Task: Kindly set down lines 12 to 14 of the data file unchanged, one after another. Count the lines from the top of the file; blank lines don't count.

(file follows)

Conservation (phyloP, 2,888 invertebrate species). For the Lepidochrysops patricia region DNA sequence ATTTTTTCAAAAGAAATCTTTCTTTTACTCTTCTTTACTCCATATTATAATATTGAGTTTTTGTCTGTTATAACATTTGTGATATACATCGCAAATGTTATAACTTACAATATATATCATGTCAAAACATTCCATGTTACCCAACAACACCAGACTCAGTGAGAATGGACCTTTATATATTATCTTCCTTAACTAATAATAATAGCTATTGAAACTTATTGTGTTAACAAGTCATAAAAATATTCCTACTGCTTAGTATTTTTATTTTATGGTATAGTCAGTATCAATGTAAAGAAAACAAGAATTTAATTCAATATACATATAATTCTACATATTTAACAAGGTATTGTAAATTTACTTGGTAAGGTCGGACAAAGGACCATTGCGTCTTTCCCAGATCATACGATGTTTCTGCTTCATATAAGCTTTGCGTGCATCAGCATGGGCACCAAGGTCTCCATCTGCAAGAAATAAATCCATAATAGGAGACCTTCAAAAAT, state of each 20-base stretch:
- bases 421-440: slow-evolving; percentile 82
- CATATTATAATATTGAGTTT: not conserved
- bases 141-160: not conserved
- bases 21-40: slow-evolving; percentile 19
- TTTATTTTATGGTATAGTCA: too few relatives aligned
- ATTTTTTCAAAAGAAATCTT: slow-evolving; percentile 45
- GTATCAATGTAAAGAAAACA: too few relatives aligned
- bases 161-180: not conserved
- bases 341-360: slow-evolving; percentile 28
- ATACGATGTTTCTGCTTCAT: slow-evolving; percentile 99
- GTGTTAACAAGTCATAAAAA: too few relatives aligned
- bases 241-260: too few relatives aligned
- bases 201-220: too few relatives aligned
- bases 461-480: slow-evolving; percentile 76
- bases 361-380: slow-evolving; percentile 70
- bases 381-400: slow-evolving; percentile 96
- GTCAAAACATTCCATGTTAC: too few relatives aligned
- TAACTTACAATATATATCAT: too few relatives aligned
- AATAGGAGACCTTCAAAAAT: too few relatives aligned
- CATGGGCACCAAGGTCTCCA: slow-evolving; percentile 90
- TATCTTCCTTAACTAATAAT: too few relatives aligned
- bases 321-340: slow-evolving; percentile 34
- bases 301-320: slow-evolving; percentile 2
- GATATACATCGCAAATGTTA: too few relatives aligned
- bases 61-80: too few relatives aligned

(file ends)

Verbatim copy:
- GTGTTAACAAGTCATAAAAA: too few relatives aligned
- bases 241-260: too few relatives aligned
- bases 201-220: too few relatives aligned